7. Consolidation/Contraction. I do expect to see more industry consolidation. High Tower won't be the last failure and some of the big boys need to revamp their overall integrated solutions. The Log Management side may be commodity ready but SIEM is not (yet). I expect at least 2 more acquisitions/failures to occur in the space in the coming months and not necessarily because of bad technology. A great technology in the wrong hands or begin put against the wrong goals is no better than a crappy technology.

Additional Thoughts:
SIEM: The Fortune 100 seems to be saturated with products/solutions (a lot have failed and some are actually working) and they have plenty of war stories that hey are more than willing to share. The overall take-away is simple - you need to be ready to invest in success if you jump into SIEM, product flexibility, product expertise, documented internal requirements and perhaps most importantly internal processes/procedures for making it work.
Fortune 200-2000: I'm happy to see that many organizations are now starting to push-back on vendors (and their own management) after learning from the mistakes of others. I think they will take a more reasonable approach of making Log Management work first before moving to SIEM and when they get to SIEM I'm encouraged by the increasing trend of documenting actual use-cases and requirements.
Channel: Nearly all the of vendors are trying enabling better global channel programs and at least in Log Management these are very successful programs helping them gain foreign market share and SMB market in the US.

SIEM: Some idea's for improvement:
1. Most of the SIEM products require significant expertise to deploy, manage and maintain effectively. There is a good business there for the right partnerships and companies should leverage that expertise. Today the number of VAR's and Consulting organizations that really can be considered "expert" in this area can be counted on one hand. I still think the vendors are going to have to do better to make their SIEM products more user-friendly and that will require a true partnership with their customers.
2. If your SIEM can't correlate events (Raw or Meta events) between engines you should be pushing your Vendor towards making that work in 2009. Linear scalability is irrelevant you are going to need flexibility in the future. Even if your organization is not mature enough to use that functionality today, you will eventually get there, make sure your vendors are partnered with you to help you achieve your long-term goals.

LOG MANAGEMENT: Log Management will continue to grow across all market segments, no question. The overall channel effectiveness seems to be growing as the acceptance of appliance based solutions grows. Compliance is an easy driver for sales in Log MGMT but at some point the big customers will have to step up and require better and more scalable solutions from the vendors.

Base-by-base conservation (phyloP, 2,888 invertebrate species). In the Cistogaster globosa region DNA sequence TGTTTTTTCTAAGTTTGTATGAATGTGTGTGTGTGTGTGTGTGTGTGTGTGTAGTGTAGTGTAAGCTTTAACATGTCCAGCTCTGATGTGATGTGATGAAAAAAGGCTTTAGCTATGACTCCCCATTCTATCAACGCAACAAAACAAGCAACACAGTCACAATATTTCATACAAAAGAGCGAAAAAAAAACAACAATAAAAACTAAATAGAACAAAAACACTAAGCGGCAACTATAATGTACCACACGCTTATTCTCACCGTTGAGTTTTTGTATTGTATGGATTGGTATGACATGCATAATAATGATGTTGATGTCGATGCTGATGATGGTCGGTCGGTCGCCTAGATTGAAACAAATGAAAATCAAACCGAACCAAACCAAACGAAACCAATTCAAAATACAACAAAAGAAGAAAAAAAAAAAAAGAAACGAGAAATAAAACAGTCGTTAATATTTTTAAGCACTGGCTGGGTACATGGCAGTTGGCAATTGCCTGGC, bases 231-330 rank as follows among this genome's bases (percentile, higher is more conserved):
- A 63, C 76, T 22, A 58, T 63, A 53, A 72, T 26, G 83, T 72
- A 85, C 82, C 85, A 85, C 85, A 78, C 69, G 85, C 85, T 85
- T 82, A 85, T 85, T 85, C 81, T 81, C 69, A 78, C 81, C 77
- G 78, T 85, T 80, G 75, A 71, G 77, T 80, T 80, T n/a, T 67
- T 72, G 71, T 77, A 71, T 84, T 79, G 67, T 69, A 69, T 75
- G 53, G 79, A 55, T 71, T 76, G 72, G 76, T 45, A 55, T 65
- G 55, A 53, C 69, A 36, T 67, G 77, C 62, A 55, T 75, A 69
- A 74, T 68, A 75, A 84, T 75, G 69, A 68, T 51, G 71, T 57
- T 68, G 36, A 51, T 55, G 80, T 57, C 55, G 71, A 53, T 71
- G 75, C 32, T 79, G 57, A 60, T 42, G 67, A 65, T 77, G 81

Log Management: Some idea's for improvement:
1.) Log Management solutions that attach to an in-house SAN is a great idea - but only if the SAN carve out is unlimited or at least sufficient enough that they aren't required to purchase additional appliances to scale to the enterprise.
2.) Better bi-directional support between Log Management and SIEM solutions is absolutely required. You have to be able to search one/both from a single location for these to gain better traction as combined offerings.
3.) Flexibility is going to be key moving forward. Splunk is gaining ground for a reason (and it is more than marketing). Integration of new event sources will continue to be a key issue.
4.) Content is also an issue on the Log Management end. Some vendors do a fantastic job and others need better partnerships or a renewed internal focus on relevant security content.

Recent Log Management and SIEM Product Update News and Links:
March 2009
Nitro Security Acquires Chronicle Solutions .
EMC RSA RSA releases enVision v4.0 And now Paul Stamp is over there helping them move the product further along!
NetForensics NetForensics releases NFX v4.1 .

Feb 2009
TenableTenable releases Database Auditing Capability
Q1Labs QRadar 6.2 was released. .
LogLogic partners with exaprotect
NetForensics HighTower was gobbled up by NetForensics. I'm reserving judgment for now.

Jan 2009
Nitro Security integrates Database Activity Monitoring (DAM) into SIEM.
eIQnetworks announces a new round of funding and management additions A lot of "buzz" around eIQ right now but I have yet to have the opportunity to see them in action in a global enterprise. I hear good things about their approach, but I'm always cautious.

Late 2008 News:
Symantec SIM v4.6 released" .
Trigeo seeks HighTower's customers Trigeo offered a competitive upgrade to former HighTower customers.
LogRhythm Version 4.1 Released
Sensage version 4.0 Released
Splunk v3.4.6 released I hear rumors of Splunk 4.0 coming this summer!
ArcSight Announces ESM 4.0 SP2 and ArcSight Logger 3.0 ArcSight Logger 3.0 was a VAST improvement over previous versions in terms of speed and capability.
Q1 Labs QRadar product was OEM'ed into Juniper STRM Products. An interesting play, very similar to what Protego did a few years ago (now Cisco MARS).